Sometimes only the toughest phone will do. Even if you generally like to use a stylish and desirable mobile, there may be times when you don’t trust your pride and joy to the prevailing conditions. If you are out on a cycling trip or on a long hike with unforgiving terrain, then that pretty, several hundred pounds worth of mobile just might succumb to something awful like rain, mud, or being dropped and trampled on.
Then there are the businesses for which neat little mobiles just won’t do. The builders, the plumbers, and the others who spend time in places where their mobiles can get dropped from a great height, driven over, trampled on and generally handled without much care. Riyad recently took a look at a mobile designed for such conditions, the Sonim XP1.
I’ve got another here, hailing from the most unlikely place – Samsung, purveyors of stylish and smart mobile phones. The SGH-M110 is also referred to as the Samsung Solid. It is the first handset from Samsung to be classed as what the company calls ‘ultra durable’.
To earn that description the Samsung Solid meets a standard rugged device classification known as IP54. This means it is protected against dust and water. It is neither dust proof nor waterproof but has a degree of protection against both.
Hence, the Samsung Solid has been put inside a rubber casing which offers minimal opportunities for dust and water to get into the phone’s inner workings. The buttons on the left, consisting of only two volume controls, are rubbery and have a minimal gap between themselves and the surrounding casing.
Meanwhile the front buttons are mounted in a rubberised fascia so that most of the keys are not individual but instead function by you pushing down on a pressure pad. The exceptions are two small silver keys sitting in the shortcuts area above the number pad. One of these activates and deactivates the speakerphone. The other is a Cancel key that if held down turns the camera’s LED flash on and off so you can use it as a torch.
The shared mains power and headset socket is protected by a fairly standard hinged rubber cover. Drop water or shake dust in its direction when uncovered and I am sure you’ll get these materials into the phone’s innards.
All that rubber doesn’t look very pretty. Moreover I tested this phone in quite rugged conditions over a long weekend involving hail, rain and snow – oh and plenty of mud too. I found that the rubber around the number keys was a magnet for dust motes in a pocket. If the conditions in which you intend to use this phone are dirty this could be annoying.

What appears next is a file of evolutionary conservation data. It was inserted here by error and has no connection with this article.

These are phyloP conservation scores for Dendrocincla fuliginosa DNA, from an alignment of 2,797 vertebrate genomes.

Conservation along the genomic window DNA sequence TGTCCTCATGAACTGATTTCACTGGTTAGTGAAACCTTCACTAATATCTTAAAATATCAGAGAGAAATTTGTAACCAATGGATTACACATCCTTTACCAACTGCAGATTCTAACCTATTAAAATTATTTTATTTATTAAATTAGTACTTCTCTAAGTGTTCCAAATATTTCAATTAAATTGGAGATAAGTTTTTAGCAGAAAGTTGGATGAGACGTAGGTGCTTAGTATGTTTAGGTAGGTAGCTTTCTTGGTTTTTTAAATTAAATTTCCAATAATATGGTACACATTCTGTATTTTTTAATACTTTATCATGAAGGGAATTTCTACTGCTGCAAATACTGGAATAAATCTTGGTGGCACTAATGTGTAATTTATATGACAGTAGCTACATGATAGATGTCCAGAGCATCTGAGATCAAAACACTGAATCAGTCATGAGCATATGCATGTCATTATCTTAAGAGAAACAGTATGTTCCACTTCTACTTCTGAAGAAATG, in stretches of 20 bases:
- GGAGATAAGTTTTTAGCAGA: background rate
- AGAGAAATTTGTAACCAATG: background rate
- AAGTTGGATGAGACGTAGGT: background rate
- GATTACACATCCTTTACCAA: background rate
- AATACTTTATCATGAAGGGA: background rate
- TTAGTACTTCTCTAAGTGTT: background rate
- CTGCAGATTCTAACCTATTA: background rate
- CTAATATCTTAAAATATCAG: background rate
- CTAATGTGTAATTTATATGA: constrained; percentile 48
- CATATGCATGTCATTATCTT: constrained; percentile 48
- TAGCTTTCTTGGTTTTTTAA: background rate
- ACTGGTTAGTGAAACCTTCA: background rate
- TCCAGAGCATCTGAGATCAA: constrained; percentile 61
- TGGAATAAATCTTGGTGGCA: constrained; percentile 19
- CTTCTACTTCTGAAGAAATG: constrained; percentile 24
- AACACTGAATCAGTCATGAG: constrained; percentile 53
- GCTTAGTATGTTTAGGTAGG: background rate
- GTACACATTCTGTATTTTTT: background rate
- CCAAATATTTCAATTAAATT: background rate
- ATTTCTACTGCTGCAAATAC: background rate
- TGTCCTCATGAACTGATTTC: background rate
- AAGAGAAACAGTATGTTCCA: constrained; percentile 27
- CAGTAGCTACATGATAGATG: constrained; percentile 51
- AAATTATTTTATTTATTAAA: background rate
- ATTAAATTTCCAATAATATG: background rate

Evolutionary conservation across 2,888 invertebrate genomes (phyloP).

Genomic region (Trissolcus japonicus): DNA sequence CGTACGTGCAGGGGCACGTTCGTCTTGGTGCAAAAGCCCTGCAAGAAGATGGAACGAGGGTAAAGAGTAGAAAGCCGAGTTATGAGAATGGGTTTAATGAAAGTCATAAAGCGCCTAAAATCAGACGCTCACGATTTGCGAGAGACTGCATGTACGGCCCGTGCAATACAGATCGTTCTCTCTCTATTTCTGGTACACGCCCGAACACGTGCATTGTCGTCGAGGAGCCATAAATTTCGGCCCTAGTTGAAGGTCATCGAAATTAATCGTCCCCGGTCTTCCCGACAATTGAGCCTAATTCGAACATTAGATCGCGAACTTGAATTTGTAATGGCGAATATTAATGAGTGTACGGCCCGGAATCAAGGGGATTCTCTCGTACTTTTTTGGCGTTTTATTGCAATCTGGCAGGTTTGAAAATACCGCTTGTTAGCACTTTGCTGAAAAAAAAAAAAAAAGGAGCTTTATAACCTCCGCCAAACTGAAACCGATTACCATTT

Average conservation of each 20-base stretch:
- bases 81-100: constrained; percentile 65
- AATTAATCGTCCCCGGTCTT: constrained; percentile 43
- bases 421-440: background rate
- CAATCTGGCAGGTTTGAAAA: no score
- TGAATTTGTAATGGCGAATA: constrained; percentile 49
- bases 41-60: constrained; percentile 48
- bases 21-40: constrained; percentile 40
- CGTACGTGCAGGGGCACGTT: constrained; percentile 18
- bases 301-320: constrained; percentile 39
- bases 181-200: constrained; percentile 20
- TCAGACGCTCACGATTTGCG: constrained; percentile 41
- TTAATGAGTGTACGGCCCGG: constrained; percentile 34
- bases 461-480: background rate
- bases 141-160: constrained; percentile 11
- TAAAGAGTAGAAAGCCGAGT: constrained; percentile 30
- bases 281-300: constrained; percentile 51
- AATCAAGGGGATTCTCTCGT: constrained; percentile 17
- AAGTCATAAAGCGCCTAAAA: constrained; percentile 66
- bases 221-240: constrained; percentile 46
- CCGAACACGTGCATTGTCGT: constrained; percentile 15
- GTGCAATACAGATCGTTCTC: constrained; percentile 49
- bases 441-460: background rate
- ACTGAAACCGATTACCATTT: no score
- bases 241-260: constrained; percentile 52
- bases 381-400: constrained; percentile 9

The screen is disappointing. It is a CSTN type which puts it a bit behind the times but frankly on a phone like this that doesn’t matter. Instead, its small size (1.52in across the diagonal) and paltry 128 x 128 pixels are the annoying factors. Reading incoming texts, for example, is a challenge to do without scrolling especially because only about two thirds of the screen is given over to them. The remainder is used by softmenu options and data about who sent the message and when.
Overall this mobile is slightly bigger than your average candybar handset but not hugely so. It measures 109mm tall, 48mm wide and 17.9mm thick, and weighs in at 95g. All perfectly acceptable.
When it comes to the features on offer nothing is particularly tempting apart from good battery life and a special SOS feature that can autodial an emergency number if you hit the volume button three times.
To test the battery life, with no music player built in I could have chosen to run down the FM radio instead. But rather than that I just left the handset on standby to see how long it could keep going with the odd phone call and other bits and bobs of use.
Samsung reckons you should get 140 hours of standby usage which works out to almost six days. In practice, however, I actually got 15 days worth of standby time and that included the odd call and text.
The SGH-M110 also has a camera. I’ve already mentioned its flash that doubles as a torch, but you might as well forget about taking any decent photos. The VGA resolution (yes, that’s 640 x 480 pixels) is not up to much at all.
The coloured dish, photographed indoors under normal household lighting is not too bad as far as colours go, but you can see from the edging of the photo that it’s not easy to frame shots. The phone’s screen doesn’t give an accurate representation of what is captured in an image. Generally you get a little less in a photo than the screen suggests and are tempted to overcompensate.
The white chair lacks definition, as you’d expect from such a low resolution photo. The chair’s legs are out of focus which is worrying. The cat again suffers from poor definition, though she was moving slightly when the photo was taken.
Other applications include a memo maker, calendar, to do list, alarm, clock, calculator, timer, stopwatch, unit converter and voice recorder as well as a WAP browser. Bluetooth is built in and there is 2MB of memory in the phone with space for 500 phone book entries. There is no way of expanding on the built in memory with flash storage. The phone is dual band.
Samsung seems to think that those wanting a rugged handset don’t need many features. I disagree. Just because I am out in the rain and the mud does not mean I don’t want to check a website or two, listen to some music or take a decent photo, nor that I don’t need a reasonably good screen. Sure this phone will do for some with a ‘rugged’ pattern of use, but others will find it woefully under-specified.
How we test phones
We test every mobile phone we review thoroughly. We use industry standard tests to compare features properly and we use the phone as our main device over the review period. We’ll always tell you what we find and we never, ever, accept money to review a product.
Score in detail